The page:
From front to back, Project #1 (a blanket, in progress), Project #2 (a scarf, ready to be cast off and have fringe added), and Project #3, (blanket, probably with the addition of solid color squares or strips to go with the stripey ones.)
Project #1 is folded under because I'm not at the end of a row and couldn't lay it out flat. It's roughly 40 inches wide, 180 stitches, with a 20 stitch border on either side and four 35 stitch divisions inside . It has suffered the most mistakes from my re-learning attempts and I made another one last night, knitting in a friend's house in inadequate light while listening to a conversation. Listening too much, in fact. I chose to make it wide, so that in relearning I'd have long rows on which to regain rhythm. That worked. But it's a big project (it's supposed to end up in the range of 48 inches long) and the long rows make it impractical to work on when I have very little time. It's also on size 7 needles and that makes it slower going than #2 and #3, just for that reason alone. It's on a 40 inch cable and would like to crawl off the ends. Note to self: do big finished-size projects on larger needles and a cable at least six inches longer than the project is wide, if possible.. However, I've taken it on long trips and made progress that way. It's also useful for long waiting periods at the doctor's office or hospital--if you know it's going to be an interval long enough to do a row or two.
#1 has a lot of mistakes, only some of which were corrected by ripping out and redoing. In anything but perfect lighting and silence I have trouble ripping out and capturing the next row of stitches. So some mistakes became design features, and some were cobbled back into the whole as best I could. I love the color of this thing, but I'm using multi-colored wood needle tips (Knit-Picks) and the colors are close enough together that in anything but perfect lighting I can miss a stitch and not see that it's not "made." #1 has a design of sorts (making it up...) with should've-been-squares but turned out rectangles of stockinette or stockinette with garter stitch stripes alternating with garter stitch and a garter stitch border. The first set of stockinette are done; I'm on the next set, checkerboarded to the first.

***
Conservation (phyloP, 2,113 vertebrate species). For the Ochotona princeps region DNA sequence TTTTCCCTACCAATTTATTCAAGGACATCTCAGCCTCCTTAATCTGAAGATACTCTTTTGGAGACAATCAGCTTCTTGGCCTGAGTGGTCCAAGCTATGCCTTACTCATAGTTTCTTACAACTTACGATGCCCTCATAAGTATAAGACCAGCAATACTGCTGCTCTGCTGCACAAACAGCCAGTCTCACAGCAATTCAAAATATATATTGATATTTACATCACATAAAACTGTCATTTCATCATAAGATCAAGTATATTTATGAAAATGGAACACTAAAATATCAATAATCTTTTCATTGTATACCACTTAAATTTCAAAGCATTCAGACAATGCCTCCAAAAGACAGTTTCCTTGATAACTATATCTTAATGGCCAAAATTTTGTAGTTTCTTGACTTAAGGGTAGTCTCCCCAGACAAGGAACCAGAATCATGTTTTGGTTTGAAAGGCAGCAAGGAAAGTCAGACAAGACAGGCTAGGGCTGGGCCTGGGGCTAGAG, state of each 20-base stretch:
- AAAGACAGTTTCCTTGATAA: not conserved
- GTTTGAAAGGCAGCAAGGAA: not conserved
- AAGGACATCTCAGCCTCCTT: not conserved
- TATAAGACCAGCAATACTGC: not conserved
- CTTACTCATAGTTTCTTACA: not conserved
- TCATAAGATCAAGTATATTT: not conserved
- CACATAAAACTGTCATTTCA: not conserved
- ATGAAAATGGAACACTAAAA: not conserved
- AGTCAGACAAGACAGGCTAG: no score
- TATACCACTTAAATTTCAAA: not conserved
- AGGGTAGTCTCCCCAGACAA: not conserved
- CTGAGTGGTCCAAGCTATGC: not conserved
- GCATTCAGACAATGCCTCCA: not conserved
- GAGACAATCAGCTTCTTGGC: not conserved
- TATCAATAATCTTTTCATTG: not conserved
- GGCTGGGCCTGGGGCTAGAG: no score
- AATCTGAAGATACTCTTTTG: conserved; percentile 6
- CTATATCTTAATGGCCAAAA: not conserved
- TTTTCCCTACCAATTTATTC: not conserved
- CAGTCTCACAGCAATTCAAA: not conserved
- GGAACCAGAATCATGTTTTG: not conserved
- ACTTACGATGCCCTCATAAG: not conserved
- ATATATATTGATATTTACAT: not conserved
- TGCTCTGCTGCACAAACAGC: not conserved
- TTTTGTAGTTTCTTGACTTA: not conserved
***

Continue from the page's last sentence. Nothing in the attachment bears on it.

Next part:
Project #2 has 30 stitch rows and is a useful project for taking into situations where I may not have time to finish a long row. It's on a 24 inch cable and readily stays put in the middle of the cable if I cross the needle points. I've had fun with it; I find the colors a bit easier to see than #1's --but part of that was using acrylic needles, and one size larger than those of #1. Ripping out a row was also easier, though still nerve-wracking.
Project #3 was chosen to force myself to learn how to cast off. I tried doing it my mother's way, which I did not remember as clearly as I'd hoped, and then went online (LOVE the variety of YouTube videos!!) My mother cast off with a crochet hook mostly, but I decided to learn the knit cast-off. Figured that having to do it every square would cement it in my mind, the same way the long rows of Project #1 re-fixed the feel of knit and purl. That's worked. My speed and rhythm of the knit cast-off have improved a lot in the last three squares. Project #3 is knit on another short cable, in 20 stitch rows (to get to that casting off part faster) with #9 wooden needles. The color of the yarn is different enough from the colors in the needles that it's no problem, and the larger size means faster work. OTOH, I've discovered that I really don't like being interrupted every 34 rows to cast off and cut the yarn and then have to cast on again. So part of this blanket will be knit in long strips, probably in a solid color.
Having this knitting going has been a sanity saver since early May, when my husband went into the medical system for multiple problems. I can sit more-or-less serene in a waiting room or hospital room and have something to do with my hands--feel productive, not just "waiting." Eventually the blankets will go to a charity project and the scarf to a friend. Eventually I will figure out how to make socks (I have trouble reading patterns because a) I don't know the code and b) I don't know how to do some of the things even when I do grasp the code.) Code-breaking will come. I'm not in a hurry.